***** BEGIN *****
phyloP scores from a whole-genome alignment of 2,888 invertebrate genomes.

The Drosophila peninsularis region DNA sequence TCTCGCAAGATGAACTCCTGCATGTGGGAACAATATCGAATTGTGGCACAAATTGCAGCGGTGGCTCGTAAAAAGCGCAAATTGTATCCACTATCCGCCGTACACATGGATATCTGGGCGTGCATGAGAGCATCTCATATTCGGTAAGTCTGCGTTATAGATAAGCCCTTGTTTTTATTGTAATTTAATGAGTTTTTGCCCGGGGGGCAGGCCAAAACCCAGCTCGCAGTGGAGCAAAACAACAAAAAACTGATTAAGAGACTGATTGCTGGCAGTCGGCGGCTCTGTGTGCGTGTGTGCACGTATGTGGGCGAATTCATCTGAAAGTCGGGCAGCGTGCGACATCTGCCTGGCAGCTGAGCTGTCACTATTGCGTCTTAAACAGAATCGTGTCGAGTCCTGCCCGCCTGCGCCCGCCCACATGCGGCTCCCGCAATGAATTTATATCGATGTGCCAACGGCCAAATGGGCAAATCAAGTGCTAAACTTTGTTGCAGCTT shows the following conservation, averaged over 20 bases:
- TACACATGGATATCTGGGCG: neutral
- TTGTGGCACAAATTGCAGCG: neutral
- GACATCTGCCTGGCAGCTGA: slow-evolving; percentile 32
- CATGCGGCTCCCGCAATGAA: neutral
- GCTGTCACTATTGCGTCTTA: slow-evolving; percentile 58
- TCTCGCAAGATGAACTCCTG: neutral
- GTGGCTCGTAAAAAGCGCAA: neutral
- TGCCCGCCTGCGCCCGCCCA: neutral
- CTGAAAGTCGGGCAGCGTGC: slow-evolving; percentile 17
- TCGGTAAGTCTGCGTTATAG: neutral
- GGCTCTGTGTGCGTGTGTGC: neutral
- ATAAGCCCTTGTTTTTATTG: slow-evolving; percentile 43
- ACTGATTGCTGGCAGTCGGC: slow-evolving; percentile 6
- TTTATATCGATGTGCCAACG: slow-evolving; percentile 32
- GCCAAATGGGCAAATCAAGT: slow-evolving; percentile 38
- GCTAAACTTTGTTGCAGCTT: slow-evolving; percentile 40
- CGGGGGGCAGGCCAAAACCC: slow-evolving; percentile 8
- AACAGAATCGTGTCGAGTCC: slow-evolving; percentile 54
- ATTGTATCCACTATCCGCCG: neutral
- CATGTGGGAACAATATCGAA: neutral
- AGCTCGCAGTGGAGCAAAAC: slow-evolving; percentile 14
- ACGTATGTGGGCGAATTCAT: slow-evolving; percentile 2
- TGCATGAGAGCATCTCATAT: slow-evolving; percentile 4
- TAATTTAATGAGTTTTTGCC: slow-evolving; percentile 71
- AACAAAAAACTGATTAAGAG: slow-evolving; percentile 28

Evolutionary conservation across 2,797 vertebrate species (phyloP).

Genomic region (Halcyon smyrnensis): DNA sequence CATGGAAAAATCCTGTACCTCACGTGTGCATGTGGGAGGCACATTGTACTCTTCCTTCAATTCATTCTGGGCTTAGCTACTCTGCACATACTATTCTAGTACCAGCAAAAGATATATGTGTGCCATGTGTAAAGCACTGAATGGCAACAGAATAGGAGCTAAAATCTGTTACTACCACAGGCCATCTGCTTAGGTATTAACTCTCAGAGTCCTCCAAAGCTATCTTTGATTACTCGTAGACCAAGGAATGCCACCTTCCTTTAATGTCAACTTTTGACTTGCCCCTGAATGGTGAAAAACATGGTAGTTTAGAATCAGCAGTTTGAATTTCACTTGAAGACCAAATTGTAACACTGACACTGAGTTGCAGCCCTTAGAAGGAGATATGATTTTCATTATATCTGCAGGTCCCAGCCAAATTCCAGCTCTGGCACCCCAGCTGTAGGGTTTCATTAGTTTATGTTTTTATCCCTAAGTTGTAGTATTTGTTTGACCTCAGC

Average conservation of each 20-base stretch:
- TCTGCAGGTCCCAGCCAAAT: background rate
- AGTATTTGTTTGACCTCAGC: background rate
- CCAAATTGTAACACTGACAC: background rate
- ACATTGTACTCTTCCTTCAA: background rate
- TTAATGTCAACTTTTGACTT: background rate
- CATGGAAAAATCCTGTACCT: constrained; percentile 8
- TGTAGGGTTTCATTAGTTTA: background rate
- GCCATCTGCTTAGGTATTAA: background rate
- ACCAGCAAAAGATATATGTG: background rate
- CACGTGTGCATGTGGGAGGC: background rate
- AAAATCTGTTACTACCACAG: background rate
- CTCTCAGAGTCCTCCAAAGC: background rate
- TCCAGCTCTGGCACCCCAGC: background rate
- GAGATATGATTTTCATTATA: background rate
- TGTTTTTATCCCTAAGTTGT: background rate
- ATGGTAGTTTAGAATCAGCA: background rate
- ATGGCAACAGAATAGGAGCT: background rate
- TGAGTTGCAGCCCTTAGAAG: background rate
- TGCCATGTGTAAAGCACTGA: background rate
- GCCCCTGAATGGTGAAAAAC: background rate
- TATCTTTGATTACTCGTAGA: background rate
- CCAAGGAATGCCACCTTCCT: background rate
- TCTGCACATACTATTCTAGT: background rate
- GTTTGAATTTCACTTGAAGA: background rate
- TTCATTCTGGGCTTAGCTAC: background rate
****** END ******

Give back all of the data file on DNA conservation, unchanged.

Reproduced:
phyloP scores from a whole-genome alignment of 2,888 invertebrate genomes.

The Drosophila peninsularis region DNA sequence TCTCGCAAGATGAACTCCTGCATGTGGGAACAATATCGAATTGTGGCACAAATTGCAGCGGTGGCTCGTAAAAAGCGCAAATTGTATCCACTATCCGCCGTACACATGGATATCTGGGCGTGCATGAGAGCATCTCATATTCGGTAAGTCTGCGTTATAGATAAGCCCTTGTTTTTATTGTAATTTAATGAGTTTTTGCCCGGGGGGCAGGCCAAAACCCAGCTCGCAGTGGAGCAAAACAACAAAAAACTGATTAAGAGACTGATTGCTGGCAGTCGGCGGCTCTGTGTGCGTGTGTGCACGTATGTGGGCGAATTCATCTGAAAGTCGGGCAGCGTGCGACATCTGCCTGGCAGCTGAGCTGTCACTATTGCGTCTTAAACAGAATCGTGTCGAGTCCTGCCCGCCTGCGCCCGCCCACATGCGGCTCCCGCAATGAATTTATATCGATGTGCCAACGGCCAAATGGGCAAATCAAGTGCTAAACTTTGTTGCAGCTT shows the following conservation, averaged over 20 bases:
- TACACATGGATATCTGGGCG: neutral
- TTGTGGCACAAATTGCAGCG: neutral
- GACATCTGCCTGGCAGCTGA: slow-evolving; percentile 32
- CATGCGGCTCCCGCAATGAA: neutral
- GCTGTCACTATTGCGTCTTA: slow-evolving; percentile 58
- TCTCGCAAGATGAACTCCTG: neutral
- GTGGCTCGTAAAAAGCGCAA: neutral
- TGCCCGCCTGCGCCCGCCCA: neutral
- CTGAAAGTCGGGCAGCGTGC: slow-evolving; percentile 17
- TCGGTAAGTCTGCGTTATAG: neutral
- GGCTCTGTGTGCGTGTGTGC: neutral
- ATAAGCCCTTGTTTTTATTG: slow-evolving; percentile 43
- ACTGATTGCTGGCAGTCGGC: slow-evolving; percentile 6
- TTTATATCGATGTGCCAACG: slow-evolving; percentile 32
- GCCAAATGGGCAAATCAAGT: slow-evolving; percentile 38
- GCTAAACTTTGTTGCAGCTT: slow-evolving; percentile 40
- CGGGGGGCAGGCCAAAACCC: slow-evolving; percentile 8
- AACAGAATCGTGTCGAGTCC: slow-evolving; percentile 54
- ATTGTATCCACTATCCGCCG: neutral
- CATGTGGGAACAATATCGAA: neutral
- AGCTCGCAGTGGAGCAAAAC: slow-evolving; percentile 14
- ACGTATGTGGGCGAATTCAT: slow-evolving; percentile 2
- TGCATGAGAGCATCTCATAT: slow-evolving; percentile 4
- TAATTTAATGAGTTTTTGCC: slow-evolving; percentile 71
- AACAAAAAACTGATTAAGAG: slow-evolving; percentile 28

Evolutionary conservation across 2,797 vertebrate species (phyloP).

Genomic region (Halcyon smyrnensis): DNA sequence CATGGAAAAATCCTGTACCTCACGTGTGCATGTGGGAGGCACATTGTACTCTTCCTTCAATTCATTCTGGGCTTAGCTACTCTGCACATACTATTCTAGTACCAGCAAAAGATATATGTGTGCCATGTGTAAAGCACTGAATGGCAACAGAATAGGAGCTAAAATCTGTTACTACCACAGGCCATCTGCTTAGGTATTAACTCTCAGAGTCCTCCAAAGCTATCTTTGATTACTCGTAGACCAAGGAATGCCACCTTCCTTTAATGTCAACTTTTGACTTGCCCCTGAATGGTGAAAAACATGGTAGTTTAGAATCAGCAGTTTGAATTTCACTTGAAGACCAAATTGTAACACTGACACTGAGTTGCAGCCCTTAGAAGGAGATATGATTTTCATTATATCTGCAGGTCCCAGCCAAATTCCAGCTCTGGCACCCCAGCTGTAGGGTTTCATTAGTTTATGTTTTTATCCCTAAGTTGTAGTATTTGTTTGACCTCAGC

Average conservation of each 20-base stretch:
- TCTGCAGGTCCCAGCCAAAT: background rate
- AGTATTTGTTTGACCTCAGC: background rate
- CCAAATTGTAACACTGACAC: background rate
- ACATTGTACTCTTCCTTCAA: background rate
- TTAATGTCAACTTTTGACTT: background rate
- CATGGAAAAATCCTGTACCT: constrained; percentile 8
- TGTAGGGTTTCATTAGTTTA: background rate
- GCCATCTGCTTAGGTATTAA: background rate
- ACCAGCAAAAGATATATGTG: background rate
- CACGTGTGCATGTGGGAGGC: background rate
- AAAATCTGTTACTACCACAG: background rate
- CTCTCAGAGTCCTCCAAAGC: background rate
- TCCAGCTCTGGCACCCCAGC: background rate
- GAGATATGATTTTCATTATA: background rate
- TGTTTTTATCCCTAAGTTGT: background rate
- ATGGTAGTTTAGAATCAGCA: background rate
- ATGGCAACAGAATAGGAGCT: background rate
- TGAGTTGCAGCCCTTAGAAG: background rate
- TGCCATGTGTAAAGCACTGA: background rate
- GCCCCTGAATGGTGAAAAAC: background rate
- TATCTTTGATTACTCGTAGA: background rate
- CCAAGGAATGCCACCTTCCT: background rate
- TCTGCACATACTATTCTAGT: background rate
- GTTTGAATTTCACTTGAAGA: background rate
- TTCATTCTGGGCTTAGCTAC: background rate